My first article of the new year!
Of course I planned on having some updates post or something first so I can look back and reflect on my year but, well, this just happened to be in the drafts pile and I want to clear some of that out before I get back to Tokyo with (hopefully) more exciting things to blog about.
Well, that’s about as snappy an intro as you’re going to get, but I think the title “20 Best Psychological Anime” is pretty self-explanatory anyway. So let’s get right into it.
Number one, Phycho-Pass. The first season of Psycho-Pass is my favorite psychological anime. The plot takes place in the future, where authorities monitor crime by checking citizens’ “psycho-pass” – a number which indicates that person’s chances are of committing a crime based on their current state of mind. But now someone is flying under the radar, committing horrific crimes and evading the law with an undetectable psycho-pass. The anime follows a new detective and her team as they try to solve the case.
I like the futuristic setting of this anime. There are some interesting ideas about how people will interact and entertain themselves in the future. The crimes are very Hannibal-esque and gruesome. And like any good psychological anime, it gets you thinking. In this case, about society and where we’re heading.
Future Diary (Mirai Nikki)
Future Diary was another great one. Very binge-worthy, keeps you on the edge of your seat.
Plot: Yuuki finds himself a player in a high-stakes game he never signed up for (I know, I know, pretty great right? I swear I came up with that myself.)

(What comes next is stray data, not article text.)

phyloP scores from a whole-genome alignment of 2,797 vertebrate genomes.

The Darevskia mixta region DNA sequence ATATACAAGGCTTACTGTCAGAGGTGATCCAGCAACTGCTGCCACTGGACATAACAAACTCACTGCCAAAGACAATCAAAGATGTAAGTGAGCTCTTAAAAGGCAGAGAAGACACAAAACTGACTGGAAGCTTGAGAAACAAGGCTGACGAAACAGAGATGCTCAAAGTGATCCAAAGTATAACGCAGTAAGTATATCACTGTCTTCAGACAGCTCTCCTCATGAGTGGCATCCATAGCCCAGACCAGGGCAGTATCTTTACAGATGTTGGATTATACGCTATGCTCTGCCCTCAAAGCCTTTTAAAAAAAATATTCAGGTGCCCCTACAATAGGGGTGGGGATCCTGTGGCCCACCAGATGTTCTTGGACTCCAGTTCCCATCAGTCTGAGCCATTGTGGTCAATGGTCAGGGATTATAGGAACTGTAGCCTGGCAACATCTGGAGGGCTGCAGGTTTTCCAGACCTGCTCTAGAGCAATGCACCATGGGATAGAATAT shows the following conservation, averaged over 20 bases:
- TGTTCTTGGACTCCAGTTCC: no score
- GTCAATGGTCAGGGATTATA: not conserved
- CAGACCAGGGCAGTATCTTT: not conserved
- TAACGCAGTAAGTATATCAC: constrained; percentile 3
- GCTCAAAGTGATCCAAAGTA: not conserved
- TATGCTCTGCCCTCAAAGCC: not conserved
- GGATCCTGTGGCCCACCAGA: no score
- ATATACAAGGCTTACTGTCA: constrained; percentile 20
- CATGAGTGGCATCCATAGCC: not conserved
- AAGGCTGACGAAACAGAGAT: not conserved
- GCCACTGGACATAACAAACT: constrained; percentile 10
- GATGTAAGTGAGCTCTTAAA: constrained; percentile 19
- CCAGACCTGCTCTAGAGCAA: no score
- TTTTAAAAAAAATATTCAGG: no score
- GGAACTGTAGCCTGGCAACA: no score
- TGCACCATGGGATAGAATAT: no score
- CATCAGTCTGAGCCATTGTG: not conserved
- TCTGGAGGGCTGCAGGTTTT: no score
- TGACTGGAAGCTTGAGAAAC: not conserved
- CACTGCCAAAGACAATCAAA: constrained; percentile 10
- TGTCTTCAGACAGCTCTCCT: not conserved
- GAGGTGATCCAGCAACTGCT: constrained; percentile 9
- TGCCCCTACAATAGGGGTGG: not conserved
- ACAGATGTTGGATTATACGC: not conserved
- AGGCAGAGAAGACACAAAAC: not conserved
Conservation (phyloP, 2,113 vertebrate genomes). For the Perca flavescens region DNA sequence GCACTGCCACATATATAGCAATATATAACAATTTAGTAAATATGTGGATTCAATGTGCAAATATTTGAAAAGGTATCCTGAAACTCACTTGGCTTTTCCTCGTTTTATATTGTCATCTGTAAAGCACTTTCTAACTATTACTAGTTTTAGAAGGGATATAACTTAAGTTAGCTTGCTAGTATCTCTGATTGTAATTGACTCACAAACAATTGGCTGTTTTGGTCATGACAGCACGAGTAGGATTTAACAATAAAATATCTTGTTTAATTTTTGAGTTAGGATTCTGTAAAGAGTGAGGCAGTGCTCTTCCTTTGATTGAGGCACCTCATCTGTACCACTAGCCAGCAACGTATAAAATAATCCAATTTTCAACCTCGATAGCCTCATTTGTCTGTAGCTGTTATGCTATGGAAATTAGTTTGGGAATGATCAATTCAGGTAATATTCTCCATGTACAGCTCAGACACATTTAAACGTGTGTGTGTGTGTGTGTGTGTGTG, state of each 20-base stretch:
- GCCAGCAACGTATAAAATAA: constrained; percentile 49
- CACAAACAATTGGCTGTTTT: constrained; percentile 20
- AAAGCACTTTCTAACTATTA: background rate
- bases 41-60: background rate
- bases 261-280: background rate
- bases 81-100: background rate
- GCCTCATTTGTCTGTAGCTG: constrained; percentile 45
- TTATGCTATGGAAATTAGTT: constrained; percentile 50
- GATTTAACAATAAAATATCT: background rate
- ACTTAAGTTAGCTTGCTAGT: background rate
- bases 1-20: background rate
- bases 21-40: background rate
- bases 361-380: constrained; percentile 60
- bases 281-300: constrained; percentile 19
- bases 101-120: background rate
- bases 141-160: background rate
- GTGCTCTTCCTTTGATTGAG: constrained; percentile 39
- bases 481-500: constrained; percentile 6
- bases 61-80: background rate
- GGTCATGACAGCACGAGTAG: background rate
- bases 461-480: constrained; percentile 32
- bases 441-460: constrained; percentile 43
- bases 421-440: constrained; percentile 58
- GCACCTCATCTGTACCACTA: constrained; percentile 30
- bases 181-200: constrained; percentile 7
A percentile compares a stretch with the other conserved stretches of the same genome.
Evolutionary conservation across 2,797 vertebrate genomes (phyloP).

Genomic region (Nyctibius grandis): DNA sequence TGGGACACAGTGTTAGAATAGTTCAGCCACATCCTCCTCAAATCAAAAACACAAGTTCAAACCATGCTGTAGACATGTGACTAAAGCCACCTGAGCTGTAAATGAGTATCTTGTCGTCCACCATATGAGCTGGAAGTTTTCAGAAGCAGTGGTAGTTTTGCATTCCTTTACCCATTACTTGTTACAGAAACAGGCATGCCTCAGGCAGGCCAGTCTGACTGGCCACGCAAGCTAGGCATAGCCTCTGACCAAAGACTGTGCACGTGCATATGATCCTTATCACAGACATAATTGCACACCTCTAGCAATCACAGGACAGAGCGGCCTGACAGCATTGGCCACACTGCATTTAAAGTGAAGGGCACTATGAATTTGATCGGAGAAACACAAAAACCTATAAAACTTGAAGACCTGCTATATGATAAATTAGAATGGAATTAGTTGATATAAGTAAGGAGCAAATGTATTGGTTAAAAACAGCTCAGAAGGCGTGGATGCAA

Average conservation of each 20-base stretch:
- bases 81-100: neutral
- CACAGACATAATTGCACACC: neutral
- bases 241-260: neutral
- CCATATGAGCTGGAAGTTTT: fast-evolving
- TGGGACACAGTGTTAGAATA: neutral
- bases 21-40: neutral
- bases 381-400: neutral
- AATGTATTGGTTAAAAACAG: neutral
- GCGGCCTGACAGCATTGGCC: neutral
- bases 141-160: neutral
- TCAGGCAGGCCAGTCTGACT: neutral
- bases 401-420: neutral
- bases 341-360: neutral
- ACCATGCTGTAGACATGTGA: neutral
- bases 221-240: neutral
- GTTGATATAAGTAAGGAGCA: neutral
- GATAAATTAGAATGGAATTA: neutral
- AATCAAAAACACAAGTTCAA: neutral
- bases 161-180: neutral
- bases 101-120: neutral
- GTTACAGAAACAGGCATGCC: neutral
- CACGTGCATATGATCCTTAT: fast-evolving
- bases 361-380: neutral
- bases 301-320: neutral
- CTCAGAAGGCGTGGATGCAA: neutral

I think most anime fans have seen Death Note, no matter what genre they’re really into. It’s so famous, even outside of Japan, that mainstream-as-they-come American Netflix made a live-action movie version.
Plot: Light finds a shinigami’s notebook, and with it, the ability to kill anyone he wants just by writing their name, so long as he knows their face. Instead of using the notebook for personal gain, he sees it as his duty to rid the world of criminals, but the reclusive detective L has his own ideas about justice.
An oldie but a goodie, as I often like to say in a quasi-British accent. I remember watching this anime is high school and along with Death Note it was one of the ones that got me hooked on the genre. These days, many people are comparing it to Stranger Things and there are definitely some similarities there.
Plot: Lucy is a diclonius (a humanlike species with strong telekinetic arms and two horns on the skull) who has escaped from a secure facility. She wants revenge on the humans because of events in her past, but unfortunately for her, her split personality Nyu can’t even put her own pants on, let alone wreck havoc on humanity.
Throughout the anime, Lucy grows emotionally, but the main themes are alienation and rejection, prejudice and abuse. It’s categorized as horror because of the extreme graphic violence but I believe this anime fits the psychological genre as well.
Well, this article is already quite long, so I’ll just bullet-point the rest and won’t go into detail about them. (Also because I’ve never seen these ones myself and don’t want to just spout some rubbish from Wikipedia – hey, at least I’m honest).
By the way, the rest of these top anime I found by trolling around other sites for my own psychological anime future watchlist, and were recommended by many internet hecklers, fellow trolls, and other avid fans of the genre. I didn’t just pull them out of thin air!
And yes, it adds up to 20:
- Tokyo Ghoul
- Lain Serial Experiments
- Kokoro Connect
- Jigoku Shoujo
- Shinsekai Yori
- Paranoia Agent
- Ghost in the Shell
- Perfect Blue
- Neon Genesis Evangelion
- Higurashi When They Cry
- Madoka Magica
- Tatami Galaxy